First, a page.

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Journal of Immunology Research
Volume 2015, Article ID 614127, 9 pages
Review Article

HIV and the Gut Microbiota, Partners in Crime: Breaking the Vicious Cycle to Unearth New Therapeutic Targets

1Chronic Viral Illness Service, McGill University Health Centre, 3650 Saint Urbain, Montreal, QC, Canada H2X 2P4
2Research Institute, McGill University Health Centre, Montreal, QC, Canada H3H 2R9
3Division of Hematology, McGill University Health Centre, 687 Pine Avenue West, Montreal, QC, Canada H3A 1A1

Received 18 July 2014; Accepted 22 October 2014

Academic Editor: David B. Ordiz

Copyright © 2015 Kishanda Vyboh et al. This is an open access article distributed under the Creative Commons Attribution License, which permits unrestricted use, distribution, and reproduction in any medium, provided the original work is properly cited.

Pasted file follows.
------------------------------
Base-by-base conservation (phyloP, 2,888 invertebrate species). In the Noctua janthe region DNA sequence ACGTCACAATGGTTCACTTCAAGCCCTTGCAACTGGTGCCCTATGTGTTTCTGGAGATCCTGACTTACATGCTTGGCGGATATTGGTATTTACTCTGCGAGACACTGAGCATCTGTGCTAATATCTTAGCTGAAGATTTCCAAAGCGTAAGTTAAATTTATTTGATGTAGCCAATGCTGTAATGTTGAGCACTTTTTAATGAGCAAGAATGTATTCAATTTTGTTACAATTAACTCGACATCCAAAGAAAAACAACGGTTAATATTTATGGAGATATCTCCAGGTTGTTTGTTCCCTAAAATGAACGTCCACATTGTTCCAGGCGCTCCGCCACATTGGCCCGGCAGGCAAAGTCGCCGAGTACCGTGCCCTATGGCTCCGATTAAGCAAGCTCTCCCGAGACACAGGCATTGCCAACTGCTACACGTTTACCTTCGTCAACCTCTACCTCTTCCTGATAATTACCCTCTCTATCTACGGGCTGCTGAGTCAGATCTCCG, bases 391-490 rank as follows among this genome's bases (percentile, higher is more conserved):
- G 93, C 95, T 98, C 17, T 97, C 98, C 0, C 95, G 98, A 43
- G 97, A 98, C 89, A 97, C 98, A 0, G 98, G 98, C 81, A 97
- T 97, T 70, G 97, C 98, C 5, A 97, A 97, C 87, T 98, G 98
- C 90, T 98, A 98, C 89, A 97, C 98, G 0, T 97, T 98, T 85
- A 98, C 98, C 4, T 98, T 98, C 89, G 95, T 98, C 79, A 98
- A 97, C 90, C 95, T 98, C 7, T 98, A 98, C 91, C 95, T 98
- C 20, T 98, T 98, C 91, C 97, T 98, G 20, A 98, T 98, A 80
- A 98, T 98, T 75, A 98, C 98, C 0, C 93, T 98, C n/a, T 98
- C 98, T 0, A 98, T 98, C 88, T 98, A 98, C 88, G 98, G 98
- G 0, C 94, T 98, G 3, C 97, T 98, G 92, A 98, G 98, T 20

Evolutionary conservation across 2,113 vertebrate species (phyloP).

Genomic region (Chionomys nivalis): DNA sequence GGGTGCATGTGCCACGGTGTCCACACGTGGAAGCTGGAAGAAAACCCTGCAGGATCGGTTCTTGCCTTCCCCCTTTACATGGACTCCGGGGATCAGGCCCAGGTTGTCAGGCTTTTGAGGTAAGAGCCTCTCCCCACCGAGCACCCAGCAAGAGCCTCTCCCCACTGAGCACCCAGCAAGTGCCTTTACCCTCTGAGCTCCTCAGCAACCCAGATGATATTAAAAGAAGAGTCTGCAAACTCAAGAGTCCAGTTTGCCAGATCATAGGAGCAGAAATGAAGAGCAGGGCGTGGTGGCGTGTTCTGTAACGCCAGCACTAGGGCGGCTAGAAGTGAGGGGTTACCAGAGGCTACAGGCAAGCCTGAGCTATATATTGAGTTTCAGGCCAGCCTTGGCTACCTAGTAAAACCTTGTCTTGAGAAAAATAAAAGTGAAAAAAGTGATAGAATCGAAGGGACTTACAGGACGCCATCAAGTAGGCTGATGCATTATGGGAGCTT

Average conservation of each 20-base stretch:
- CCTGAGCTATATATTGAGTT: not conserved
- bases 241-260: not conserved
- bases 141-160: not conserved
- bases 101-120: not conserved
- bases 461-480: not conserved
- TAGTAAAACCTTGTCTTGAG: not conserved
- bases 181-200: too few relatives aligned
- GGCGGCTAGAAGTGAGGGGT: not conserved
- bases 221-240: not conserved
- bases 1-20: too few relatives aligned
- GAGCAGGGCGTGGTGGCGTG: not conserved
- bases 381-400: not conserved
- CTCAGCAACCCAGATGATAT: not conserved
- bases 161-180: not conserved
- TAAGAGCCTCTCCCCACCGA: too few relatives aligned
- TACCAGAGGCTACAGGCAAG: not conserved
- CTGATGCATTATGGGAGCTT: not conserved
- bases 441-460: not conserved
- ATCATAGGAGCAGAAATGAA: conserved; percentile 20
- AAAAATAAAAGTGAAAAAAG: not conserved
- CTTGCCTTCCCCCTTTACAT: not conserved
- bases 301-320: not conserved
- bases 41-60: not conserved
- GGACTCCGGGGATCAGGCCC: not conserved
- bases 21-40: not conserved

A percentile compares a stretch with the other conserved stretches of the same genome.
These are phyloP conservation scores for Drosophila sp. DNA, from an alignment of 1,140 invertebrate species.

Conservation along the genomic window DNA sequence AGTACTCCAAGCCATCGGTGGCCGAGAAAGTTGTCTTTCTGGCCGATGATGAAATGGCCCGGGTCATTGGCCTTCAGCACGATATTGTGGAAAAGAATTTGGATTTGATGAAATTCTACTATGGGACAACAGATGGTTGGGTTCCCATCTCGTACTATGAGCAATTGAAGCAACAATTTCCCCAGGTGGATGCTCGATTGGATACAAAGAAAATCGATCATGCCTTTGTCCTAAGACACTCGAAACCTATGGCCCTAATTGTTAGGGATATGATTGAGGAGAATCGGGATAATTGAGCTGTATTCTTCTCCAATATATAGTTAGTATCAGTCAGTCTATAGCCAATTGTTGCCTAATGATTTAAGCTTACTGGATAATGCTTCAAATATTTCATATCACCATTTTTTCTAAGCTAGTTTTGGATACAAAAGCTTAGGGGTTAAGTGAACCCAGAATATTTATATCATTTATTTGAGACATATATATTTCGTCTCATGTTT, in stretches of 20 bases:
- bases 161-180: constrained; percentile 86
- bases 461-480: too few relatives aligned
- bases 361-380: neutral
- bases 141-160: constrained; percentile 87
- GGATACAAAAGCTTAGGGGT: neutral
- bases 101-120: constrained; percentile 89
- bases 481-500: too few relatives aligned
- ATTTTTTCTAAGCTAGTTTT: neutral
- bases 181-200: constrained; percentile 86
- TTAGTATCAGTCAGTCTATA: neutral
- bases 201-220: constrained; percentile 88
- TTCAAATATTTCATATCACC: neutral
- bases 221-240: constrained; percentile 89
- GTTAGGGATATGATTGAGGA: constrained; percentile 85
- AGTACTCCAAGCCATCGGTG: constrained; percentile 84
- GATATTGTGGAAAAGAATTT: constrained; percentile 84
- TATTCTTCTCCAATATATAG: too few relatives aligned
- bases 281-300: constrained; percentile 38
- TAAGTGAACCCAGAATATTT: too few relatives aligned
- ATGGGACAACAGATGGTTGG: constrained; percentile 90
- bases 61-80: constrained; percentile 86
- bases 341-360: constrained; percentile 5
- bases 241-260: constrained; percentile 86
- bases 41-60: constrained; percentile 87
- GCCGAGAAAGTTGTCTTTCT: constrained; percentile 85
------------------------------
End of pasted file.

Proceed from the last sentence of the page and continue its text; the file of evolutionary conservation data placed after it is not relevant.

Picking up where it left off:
The gut microbiota plays a key role in health and immune system education and surveillance. The delicate balance between microbial growth and containment is controlled by the immune system. However, this balance is disrupted in cases of chronic viral infections such as HIV. This virus is capable of drastically altering the immune system and gastrointestinal environment leading to significant changes to the gut microbiota and mucosal permeability resulting in microbial translocation from the gut into the peripheral blood. The changes made locally in the gut have far-reaching consequences on the other organs of the body starting in the liver, where microbes and their products are normally filtered out, and extending to the blood and even brain. Microbial translocation and their downstream effects such as increased indolamine 2,3-dioxygenase (IDO) enzyme expression and activity create a self-sustaining feedback loop which enhances HIV disease progression and constitute a vicious cycle of inflammation and immune activation combining viral and bacterial factors. Understanding this self-perpetuating cycle could be a key element in developing new therapies aimed at the gut microbiota and its fallout after infection.